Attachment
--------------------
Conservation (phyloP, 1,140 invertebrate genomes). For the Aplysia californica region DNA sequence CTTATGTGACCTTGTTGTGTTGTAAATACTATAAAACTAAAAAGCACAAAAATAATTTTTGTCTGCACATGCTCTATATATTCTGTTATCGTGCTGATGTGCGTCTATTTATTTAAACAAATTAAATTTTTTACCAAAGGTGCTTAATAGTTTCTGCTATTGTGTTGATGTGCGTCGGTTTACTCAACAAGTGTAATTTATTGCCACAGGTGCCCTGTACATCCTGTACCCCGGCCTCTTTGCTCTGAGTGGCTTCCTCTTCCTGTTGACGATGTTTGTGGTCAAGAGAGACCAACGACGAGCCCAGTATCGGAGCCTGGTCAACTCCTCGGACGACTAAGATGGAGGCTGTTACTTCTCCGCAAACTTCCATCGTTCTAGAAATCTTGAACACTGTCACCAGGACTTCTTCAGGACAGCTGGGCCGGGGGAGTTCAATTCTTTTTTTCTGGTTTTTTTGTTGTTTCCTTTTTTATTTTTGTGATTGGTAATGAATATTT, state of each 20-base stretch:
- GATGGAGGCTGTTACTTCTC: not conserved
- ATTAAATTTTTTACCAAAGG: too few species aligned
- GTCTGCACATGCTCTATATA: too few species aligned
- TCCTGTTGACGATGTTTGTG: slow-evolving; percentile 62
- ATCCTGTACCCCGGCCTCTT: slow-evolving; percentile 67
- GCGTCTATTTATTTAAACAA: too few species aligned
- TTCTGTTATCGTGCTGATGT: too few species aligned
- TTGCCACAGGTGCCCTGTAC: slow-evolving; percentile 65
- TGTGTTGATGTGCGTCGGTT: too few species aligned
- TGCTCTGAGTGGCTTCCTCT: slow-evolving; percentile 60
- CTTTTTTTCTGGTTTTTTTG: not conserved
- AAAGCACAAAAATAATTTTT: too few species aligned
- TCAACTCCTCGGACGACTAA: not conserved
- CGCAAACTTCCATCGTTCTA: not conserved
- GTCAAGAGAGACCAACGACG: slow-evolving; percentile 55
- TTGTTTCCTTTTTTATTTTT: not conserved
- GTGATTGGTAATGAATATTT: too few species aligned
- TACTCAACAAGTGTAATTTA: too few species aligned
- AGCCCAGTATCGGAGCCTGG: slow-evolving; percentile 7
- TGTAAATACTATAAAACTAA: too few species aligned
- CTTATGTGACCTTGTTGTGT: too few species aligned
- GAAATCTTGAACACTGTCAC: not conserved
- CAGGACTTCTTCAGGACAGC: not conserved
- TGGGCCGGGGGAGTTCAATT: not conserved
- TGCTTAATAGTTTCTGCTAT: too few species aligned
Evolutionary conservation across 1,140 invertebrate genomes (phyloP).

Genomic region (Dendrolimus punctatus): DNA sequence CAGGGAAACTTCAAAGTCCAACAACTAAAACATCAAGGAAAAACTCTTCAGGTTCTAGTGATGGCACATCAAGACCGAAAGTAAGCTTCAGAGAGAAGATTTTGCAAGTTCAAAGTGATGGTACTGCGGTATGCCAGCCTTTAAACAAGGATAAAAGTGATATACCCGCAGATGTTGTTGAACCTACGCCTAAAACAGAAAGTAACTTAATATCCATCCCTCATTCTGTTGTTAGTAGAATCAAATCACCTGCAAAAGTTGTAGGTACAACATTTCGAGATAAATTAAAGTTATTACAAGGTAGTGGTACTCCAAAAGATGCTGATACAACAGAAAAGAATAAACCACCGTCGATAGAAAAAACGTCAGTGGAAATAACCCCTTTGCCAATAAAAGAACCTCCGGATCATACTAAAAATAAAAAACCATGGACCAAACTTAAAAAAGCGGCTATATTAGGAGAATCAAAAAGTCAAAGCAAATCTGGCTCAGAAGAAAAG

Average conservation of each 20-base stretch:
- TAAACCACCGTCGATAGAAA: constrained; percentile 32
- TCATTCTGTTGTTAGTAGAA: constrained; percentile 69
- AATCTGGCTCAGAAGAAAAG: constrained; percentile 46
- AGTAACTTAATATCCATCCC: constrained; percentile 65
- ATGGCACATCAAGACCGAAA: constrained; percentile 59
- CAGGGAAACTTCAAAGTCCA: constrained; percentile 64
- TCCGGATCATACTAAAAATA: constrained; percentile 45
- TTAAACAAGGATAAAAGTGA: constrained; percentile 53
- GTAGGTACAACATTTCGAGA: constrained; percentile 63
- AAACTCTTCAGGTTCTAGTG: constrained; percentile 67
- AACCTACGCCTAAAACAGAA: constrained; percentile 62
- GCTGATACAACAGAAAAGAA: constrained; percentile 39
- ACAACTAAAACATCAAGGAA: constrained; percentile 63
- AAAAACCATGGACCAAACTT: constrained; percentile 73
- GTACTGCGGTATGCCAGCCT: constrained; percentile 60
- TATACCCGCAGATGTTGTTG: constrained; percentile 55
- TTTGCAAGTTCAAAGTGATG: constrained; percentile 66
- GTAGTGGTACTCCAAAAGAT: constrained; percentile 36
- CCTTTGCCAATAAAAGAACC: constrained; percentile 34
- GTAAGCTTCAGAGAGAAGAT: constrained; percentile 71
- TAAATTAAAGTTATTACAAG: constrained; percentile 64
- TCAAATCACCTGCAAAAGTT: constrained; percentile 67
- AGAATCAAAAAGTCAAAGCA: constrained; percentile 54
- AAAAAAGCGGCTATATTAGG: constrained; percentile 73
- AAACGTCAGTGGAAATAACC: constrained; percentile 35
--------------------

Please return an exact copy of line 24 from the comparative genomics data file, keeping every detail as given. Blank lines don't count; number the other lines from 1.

- CAGGACTTCTTCAGGACAGC: not conserved